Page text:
Treasure Island

Rabindranath Tagore

(7 May 1861 – 7 August 1941 / Calcutta (Kolkata), Bengal Presidency / British India)

A Moments Indulgence


I ask for a moment's indulgence to sit by thy side. The works
that I have in hand I will finish afterwards.

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  • * Sunprincess * (6/8/2014 8:20:00 PM)

    ...............this is a very sweet write....to sit with the one you love and enjoy a moment of indulgence.....would definitely be creating a wonderful memory to last forever..... (Report) Reply

  • Nathan Coppedge (4/28/2014 12:28:00 PM)

    What I don't admire in Tagore is his age- -and his age must still be wise!

    Look in my poems, and you find an age that has not aged- - look in Tagore's poems and you find a wisdom that hasn't aged!

    Which is better? Perhaps the older one! That's what everyone thinks, and if they feel what he feels, they favor the fruit above the flower, the angst above the love, the death above the tower...

    What is lost in Tagore seems reborn. What is lost to me is lost to my poems. (Report) Reply

  • Dr Tapan Kumar Pradhan (8/29/2013 12:28:00 PM)

    The Human Soul seeks a moment's indulgence from the Creator. The devotee's Soul has been engrossed in worldliness, daily doing the myriad biddings of the bodily cage. Summer is the season of youth, which reminds the devotee that half the life is gone. The minstrelsy of bees is the humming Anahata sound that a devotee hears in his inner ear when his mind turns inward. The body-bound Soul knows that it has no immediate escape from the pressing worldly ties, until all its duties are over. However, it yearns for just a moment's contact with its Source, which is Eternity. That single moment's indulgence can flood the devotee's heart with joy immeasurable, making the inevitable passage through life's winter less painful. In fact, that single moment's joy can make the devotee's remaining journey a rather blissful experience, in constant anticipation of his soul's final merger with the Infinite.... Each one of Tagore's poems is a spiritual classic! ! (Report) Reply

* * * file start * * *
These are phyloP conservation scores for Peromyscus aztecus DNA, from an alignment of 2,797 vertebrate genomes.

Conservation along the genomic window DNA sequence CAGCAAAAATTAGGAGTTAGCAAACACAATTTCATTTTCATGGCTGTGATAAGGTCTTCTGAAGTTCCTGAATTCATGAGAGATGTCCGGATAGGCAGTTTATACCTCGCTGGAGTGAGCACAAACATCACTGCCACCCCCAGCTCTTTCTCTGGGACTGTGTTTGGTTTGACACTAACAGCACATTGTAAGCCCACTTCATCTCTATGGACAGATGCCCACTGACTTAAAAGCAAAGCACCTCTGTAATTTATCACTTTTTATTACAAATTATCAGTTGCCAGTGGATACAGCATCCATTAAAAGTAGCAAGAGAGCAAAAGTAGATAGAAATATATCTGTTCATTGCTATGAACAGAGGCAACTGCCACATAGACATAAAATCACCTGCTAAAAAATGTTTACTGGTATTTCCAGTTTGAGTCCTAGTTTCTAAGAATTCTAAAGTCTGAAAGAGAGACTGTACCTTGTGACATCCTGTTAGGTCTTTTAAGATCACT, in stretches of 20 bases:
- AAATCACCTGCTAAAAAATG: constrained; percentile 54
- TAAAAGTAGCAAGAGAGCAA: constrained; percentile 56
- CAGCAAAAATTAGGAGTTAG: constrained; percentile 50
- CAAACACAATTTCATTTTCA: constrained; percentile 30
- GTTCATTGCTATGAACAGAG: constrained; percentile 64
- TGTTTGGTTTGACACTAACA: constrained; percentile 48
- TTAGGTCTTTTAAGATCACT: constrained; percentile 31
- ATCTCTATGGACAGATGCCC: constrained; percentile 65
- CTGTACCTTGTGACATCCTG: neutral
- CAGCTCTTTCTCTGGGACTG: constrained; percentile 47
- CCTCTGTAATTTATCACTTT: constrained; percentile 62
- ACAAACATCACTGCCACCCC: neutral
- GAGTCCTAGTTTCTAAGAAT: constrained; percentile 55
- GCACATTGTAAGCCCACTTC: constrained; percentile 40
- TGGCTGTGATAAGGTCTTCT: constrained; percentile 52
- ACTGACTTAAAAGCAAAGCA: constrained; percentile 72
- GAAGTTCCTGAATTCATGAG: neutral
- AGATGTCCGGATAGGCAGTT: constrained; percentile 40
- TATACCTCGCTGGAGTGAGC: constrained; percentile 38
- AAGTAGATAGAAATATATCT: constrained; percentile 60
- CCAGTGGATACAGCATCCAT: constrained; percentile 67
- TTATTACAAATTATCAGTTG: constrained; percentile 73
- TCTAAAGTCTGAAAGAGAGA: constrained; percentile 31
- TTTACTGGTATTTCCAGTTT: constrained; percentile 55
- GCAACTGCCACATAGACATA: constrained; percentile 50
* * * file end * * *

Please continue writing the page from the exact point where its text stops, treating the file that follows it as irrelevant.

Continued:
• Sarah Jones (7/12/2013 11:57:00 AM)

    Old world charm and elegance mixed with a modernist approach to composition. A remarkable poem. Shows the unmatched genius of Tagore. The words have come out of the depths of human heart. (Report) Reply

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